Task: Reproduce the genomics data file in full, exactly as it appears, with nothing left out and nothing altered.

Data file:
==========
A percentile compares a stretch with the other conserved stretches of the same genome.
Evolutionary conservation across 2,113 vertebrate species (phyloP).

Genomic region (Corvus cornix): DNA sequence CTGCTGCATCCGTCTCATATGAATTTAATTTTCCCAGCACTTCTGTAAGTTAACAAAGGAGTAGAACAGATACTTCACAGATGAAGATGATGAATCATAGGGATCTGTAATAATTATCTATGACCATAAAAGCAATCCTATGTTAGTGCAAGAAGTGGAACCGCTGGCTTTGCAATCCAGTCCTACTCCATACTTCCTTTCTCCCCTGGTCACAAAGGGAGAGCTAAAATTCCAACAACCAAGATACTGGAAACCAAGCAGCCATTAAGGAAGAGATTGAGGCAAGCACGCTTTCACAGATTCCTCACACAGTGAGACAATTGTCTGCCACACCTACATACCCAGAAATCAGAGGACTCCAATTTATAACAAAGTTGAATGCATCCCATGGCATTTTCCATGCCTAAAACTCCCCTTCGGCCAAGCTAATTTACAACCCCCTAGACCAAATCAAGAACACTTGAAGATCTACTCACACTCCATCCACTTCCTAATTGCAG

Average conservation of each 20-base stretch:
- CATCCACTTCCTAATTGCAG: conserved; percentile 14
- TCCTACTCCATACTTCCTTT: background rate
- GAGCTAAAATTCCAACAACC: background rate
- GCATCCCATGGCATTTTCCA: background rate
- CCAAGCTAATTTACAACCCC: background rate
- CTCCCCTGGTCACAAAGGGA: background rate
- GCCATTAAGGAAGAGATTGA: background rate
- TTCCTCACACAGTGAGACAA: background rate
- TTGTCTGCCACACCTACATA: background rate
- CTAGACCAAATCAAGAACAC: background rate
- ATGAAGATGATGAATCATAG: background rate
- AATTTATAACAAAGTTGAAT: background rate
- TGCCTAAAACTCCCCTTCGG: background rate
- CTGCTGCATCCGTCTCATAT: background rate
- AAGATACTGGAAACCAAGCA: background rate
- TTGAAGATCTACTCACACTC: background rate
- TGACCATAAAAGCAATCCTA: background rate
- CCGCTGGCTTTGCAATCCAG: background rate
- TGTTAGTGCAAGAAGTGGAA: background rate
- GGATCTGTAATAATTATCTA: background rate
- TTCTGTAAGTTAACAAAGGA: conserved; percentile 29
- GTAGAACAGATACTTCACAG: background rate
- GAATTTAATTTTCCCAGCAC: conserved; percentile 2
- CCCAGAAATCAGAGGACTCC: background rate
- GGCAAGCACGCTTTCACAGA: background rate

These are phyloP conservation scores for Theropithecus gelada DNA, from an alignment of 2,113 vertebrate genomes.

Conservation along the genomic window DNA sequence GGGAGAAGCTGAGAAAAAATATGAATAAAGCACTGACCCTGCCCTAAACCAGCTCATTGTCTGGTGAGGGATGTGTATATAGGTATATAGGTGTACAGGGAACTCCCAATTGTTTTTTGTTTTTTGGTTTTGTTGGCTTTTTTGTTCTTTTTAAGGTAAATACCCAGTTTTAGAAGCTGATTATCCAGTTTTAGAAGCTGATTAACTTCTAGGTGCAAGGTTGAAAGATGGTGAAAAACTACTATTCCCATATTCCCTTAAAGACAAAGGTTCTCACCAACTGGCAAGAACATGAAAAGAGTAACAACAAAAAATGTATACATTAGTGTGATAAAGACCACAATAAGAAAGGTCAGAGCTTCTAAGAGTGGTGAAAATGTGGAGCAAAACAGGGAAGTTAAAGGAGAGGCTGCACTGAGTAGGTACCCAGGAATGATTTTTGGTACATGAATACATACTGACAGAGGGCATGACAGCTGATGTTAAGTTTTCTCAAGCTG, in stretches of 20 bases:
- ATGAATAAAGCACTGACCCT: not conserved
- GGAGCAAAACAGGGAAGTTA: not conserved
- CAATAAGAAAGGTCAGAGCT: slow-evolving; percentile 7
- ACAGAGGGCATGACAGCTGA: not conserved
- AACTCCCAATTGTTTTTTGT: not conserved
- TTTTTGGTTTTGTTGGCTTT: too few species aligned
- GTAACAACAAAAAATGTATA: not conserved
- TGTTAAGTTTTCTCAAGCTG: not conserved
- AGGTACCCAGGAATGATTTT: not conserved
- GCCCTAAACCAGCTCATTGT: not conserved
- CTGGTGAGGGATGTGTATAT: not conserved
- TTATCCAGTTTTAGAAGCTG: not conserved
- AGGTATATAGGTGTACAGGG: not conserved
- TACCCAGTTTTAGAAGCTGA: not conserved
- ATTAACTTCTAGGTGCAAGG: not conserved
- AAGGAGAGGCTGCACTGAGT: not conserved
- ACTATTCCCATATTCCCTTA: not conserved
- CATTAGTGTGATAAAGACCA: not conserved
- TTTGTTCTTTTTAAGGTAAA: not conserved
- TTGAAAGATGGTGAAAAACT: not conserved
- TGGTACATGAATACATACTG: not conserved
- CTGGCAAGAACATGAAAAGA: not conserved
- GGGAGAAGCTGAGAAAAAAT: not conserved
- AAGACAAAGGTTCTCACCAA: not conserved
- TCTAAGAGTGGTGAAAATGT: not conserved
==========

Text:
A percentile compares a stretch with the other conserved stretches of the same genome.
Evolutionary conservation across 2,113 vertebrate species (phyloP).

Genomic region (Corvus cornix): DNA sequence CTGCTGCATCCGTCTCATATGAATTTAATTTTCCCAGCACTTCTGTAAGTTAACAAAGGAGTAGAACAGATACTTCACAGATGAAGATGATGAATCATAGGGATCTGTAATAATTATCTATGACCATAAAAGCAATCCTATGTTAGTGCAAGAAGTGGAACCGCTGGCTTTGCAATCCAGTCCTACTCCATACTTCCTTTCTCCCCTGGTCACAAAGGGAGAGCTAAAATTCCAACAACCAAGATACTGGAAACCAAGCAGCCATTAAGGAAGAGATTGAGGCAAGCACGCTTTCACAGATTCCTCACACAGTGAGACAATTGTCTGCCACACCTACATACCCAGAAATCAGAGGACTCCAATTTATAACAAAGTTGAATGCATCCCATGGCATTTTCCATGCCTAAAACTCCCCTTCGGCCAAGCTAATTTACAACCCCCTAGACCAAATCAAGAACACTTGAAGATCTACTCACACTCCATCCACTTCCTAATTGCAG

Average conservation of each 20-base stretch:
- CATCCACTTCCTAATTGCAG: conserved; percentile 14
- TCCTACTCCATACTTCCTTT: background rate
- GAGCTAAAATTCCAACAACC: background rate
- GCATCCCATGGCATTTTCCA: background rate
- CCAAGCTAATTTACAACCCC: background rate
- CTCCCCTGGTCACAAAGGGA: background rate
- GCCATTAAGGAAGAGATTGA: background rate
- TTCCTCACACAGTGAGACAA: background rate
- TTGTCTGCCACACCTACATA: background rate
- CTAGACCAAATCAAGAACAC: background rate
- ATGAAGATGATGAATCATAG: background rate
- AATTTATAACAAAGTTGAAT: background rate
- TGCCTAAAACTCCCCTTCGG: background rate
- CTGCTGCATCCGTCTCATAT: background rate
- AAGATACTGGAAACCAAGCA: background rate
- TTGAAGATCTACTCACACTC: background rate
- TGACCATAAAAGCAATCCTA: background rate
- CCGCTGGCTTTGCAATCCAG: background rate
- TGTTAGTGCAAGAAGTGGAA: background rate
- GGATCTGTAATAATTATCTA: background rate
- TTCTGTAAGTTAACAAAGGA: conserved; percentile 29
- GTAGAACAGATACTTCACAG: background rate
- GAATTTAATTTTCCCAGCAC: conserved; percentile 2
- CCCAGAAATCAGAGGACTCC: background rate
- GGCAAGCACGCTTTCACAGA: background rate

These are phyloP conservation scores for Theropithecus gelada DNA, from an alignment of 2,113 vertebrate genomes.

Conservation along the genomic window DNA sequence GGGAGAAGCTGAGAAAAAATATGAATAAAGCACTGACCCTGCCCTAAACCAGCTCATTGTCTGGTGAGGGATGTGTATATAGGTATATAGGTGTACAGGGAACTCCCAATTGTTTTTTGTTTTTTGGTTTTGTTGGCTTTTTTGTTCTTTTTAAGGTAAATACCCAGTTTTAGAAGCTGATTATCCAGTTTTAGAAGCTGATTAACTTCTAGGTGCAAGGTTGAAAGATGGTGAAAAACTACTATTCCCATATTCCCTTAAAGACAAAGGTTCTCACCAACTGGCAAGAACATGAAAAGAGTAACAACAAAAAATGTATACATTAGTGTGATAAAGACCACAATAAGAAAGGTCAGAGCTTCTAAGAGTGGTGAAAATGTGGAGCAAAACAGGGAAGTTAAAGGAGAGGCTGCACTGAGTAGGTACCCAGGAATGATTTTTGGTACATGAATACATACTGACAGAGGGCATGACAGCTGATGTTAAGTTTTCTCAAGCTG, in stretches of 20 bases:
- ATGAATAAAGCACTGACCCT: not conserved
- GGAGCAAAACAGGGAAGTTA: not conserved
- CAATAAGAAAGGTCAGAGCT: slow-evolving; percentile 7
- ACAGAGGGCATGACAGCTGA: not conserved
- AACTCCCAATTGTTTTTTGT: not conserved
- TTTTTGGTTTTGTTGGCTTT: too few species aligned
- GTAACAACAAAAAATGTATA: not conserved
- TGTTAAGTTTTCTCAAGCTG: not conserved
- AGGTACCCAGGAATGATTTT: not conserved
- GCCCTAAACCAGCTCATTGT: not conserved
- CTGGTGAGGGATGTGTATAT: not conserved
- TTATCCAGTTTTAGAAGCTG: not conserved
- AGGTATATAGGTGTACAGGG: not conserved
- TACCCAGTTTTAGAAGCTGA: not conserved
- ATTAACTTCTAGGTGCAAGG: not conserved
- AAGGAGAGGCTGCACTGAGT: not conserved
- ACTATTCCCATATTCCCTTA: not conserved
- CATTAGTGTGATAAAGACCA: not conserved
- TTTGTTCTTTTTAAGGTAAA: not conserved
- TTGAAAGATGGTGAAAAACT: not conserved
- TGGTACATGAATACATACTG: not conserved
- CTGGCAAGAACATGAAAAGA: not conserved
- GGGAGAAGCTGAGAAAAAAT: not conserved
- AAGACAAAGGTTCTCACCAA: not conserved
- TCTAAGAGTGGTGAAAATGT: not conserved